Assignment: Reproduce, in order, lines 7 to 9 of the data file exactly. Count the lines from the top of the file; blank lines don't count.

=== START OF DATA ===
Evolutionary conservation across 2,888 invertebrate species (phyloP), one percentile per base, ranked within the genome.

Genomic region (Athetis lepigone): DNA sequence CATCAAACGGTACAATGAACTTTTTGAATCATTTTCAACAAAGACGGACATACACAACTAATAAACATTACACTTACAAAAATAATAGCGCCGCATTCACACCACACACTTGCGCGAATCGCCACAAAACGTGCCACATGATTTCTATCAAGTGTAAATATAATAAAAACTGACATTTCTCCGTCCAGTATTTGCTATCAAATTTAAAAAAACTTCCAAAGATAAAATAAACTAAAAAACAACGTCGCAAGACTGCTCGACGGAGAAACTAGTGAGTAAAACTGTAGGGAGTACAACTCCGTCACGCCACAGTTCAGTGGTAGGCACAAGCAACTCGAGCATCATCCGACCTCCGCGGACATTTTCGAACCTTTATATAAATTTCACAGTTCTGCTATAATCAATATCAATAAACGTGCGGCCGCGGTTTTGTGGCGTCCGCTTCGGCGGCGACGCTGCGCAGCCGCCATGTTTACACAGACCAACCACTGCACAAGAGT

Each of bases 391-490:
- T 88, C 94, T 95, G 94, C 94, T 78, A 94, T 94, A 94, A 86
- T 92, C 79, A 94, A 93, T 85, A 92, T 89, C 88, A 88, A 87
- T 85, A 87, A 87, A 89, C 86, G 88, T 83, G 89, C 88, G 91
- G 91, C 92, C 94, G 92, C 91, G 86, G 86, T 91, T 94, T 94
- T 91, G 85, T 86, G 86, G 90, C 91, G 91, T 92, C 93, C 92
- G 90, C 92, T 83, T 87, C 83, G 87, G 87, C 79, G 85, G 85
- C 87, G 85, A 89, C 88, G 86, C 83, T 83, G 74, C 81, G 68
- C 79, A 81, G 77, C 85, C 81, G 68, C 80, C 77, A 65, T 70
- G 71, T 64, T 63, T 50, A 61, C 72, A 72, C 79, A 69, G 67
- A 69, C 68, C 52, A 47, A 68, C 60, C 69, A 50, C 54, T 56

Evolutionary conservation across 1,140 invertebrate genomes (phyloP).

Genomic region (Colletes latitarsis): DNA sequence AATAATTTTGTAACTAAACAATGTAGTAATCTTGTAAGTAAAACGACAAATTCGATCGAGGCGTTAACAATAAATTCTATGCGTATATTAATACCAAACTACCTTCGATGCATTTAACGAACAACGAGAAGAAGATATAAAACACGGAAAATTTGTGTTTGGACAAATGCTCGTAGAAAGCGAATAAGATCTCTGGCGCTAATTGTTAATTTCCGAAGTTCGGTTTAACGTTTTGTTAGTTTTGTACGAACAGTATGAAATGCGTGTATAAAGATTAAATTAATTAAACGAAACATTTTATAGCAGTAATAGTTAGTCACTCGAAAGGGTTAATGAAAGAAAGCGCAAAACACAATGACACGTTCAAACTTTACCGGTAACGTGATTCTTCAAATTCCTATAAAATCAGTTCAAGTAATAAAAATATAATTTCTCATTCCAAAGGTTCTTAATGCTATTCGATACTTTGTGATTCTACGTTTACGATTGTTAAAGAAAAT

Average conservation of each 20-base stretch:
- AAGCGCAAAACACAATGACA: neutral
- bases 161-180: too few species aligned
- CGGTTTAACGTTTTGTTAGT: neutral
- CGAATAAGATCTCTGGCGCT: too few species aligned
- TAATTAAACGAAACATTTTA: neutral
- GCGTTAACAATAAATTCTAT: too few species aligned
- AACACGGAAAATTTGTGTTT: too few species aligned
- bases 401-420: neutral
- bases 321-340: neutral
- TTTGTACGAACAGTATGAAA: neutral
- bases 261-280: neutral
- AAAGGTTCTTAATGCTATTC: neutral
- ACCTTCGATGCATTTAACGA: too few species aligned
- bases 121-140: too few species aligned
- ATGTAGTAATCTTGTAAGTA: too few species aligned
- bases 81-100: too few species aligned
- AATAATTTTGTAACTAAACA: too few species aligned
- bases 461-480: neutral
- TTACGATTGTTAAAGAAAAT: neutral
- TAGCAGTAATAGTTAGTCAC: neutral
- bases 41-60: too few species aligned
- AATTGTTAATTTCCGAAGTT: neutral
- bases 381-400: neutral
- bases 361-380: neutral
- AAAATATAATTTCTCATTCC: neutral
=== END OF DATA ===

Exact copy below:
- G 91, C 92, C 94, G 92, C 91, G 86, G 86, T 91, T 94, T 94
- T 91, G 85, T 86, G 86, G 90, C 91, G 91, T 92, C 93, C 92
- G 90, C 92, T 83, T 87, C 83, G 87, G 87, C 79, G 85, G 85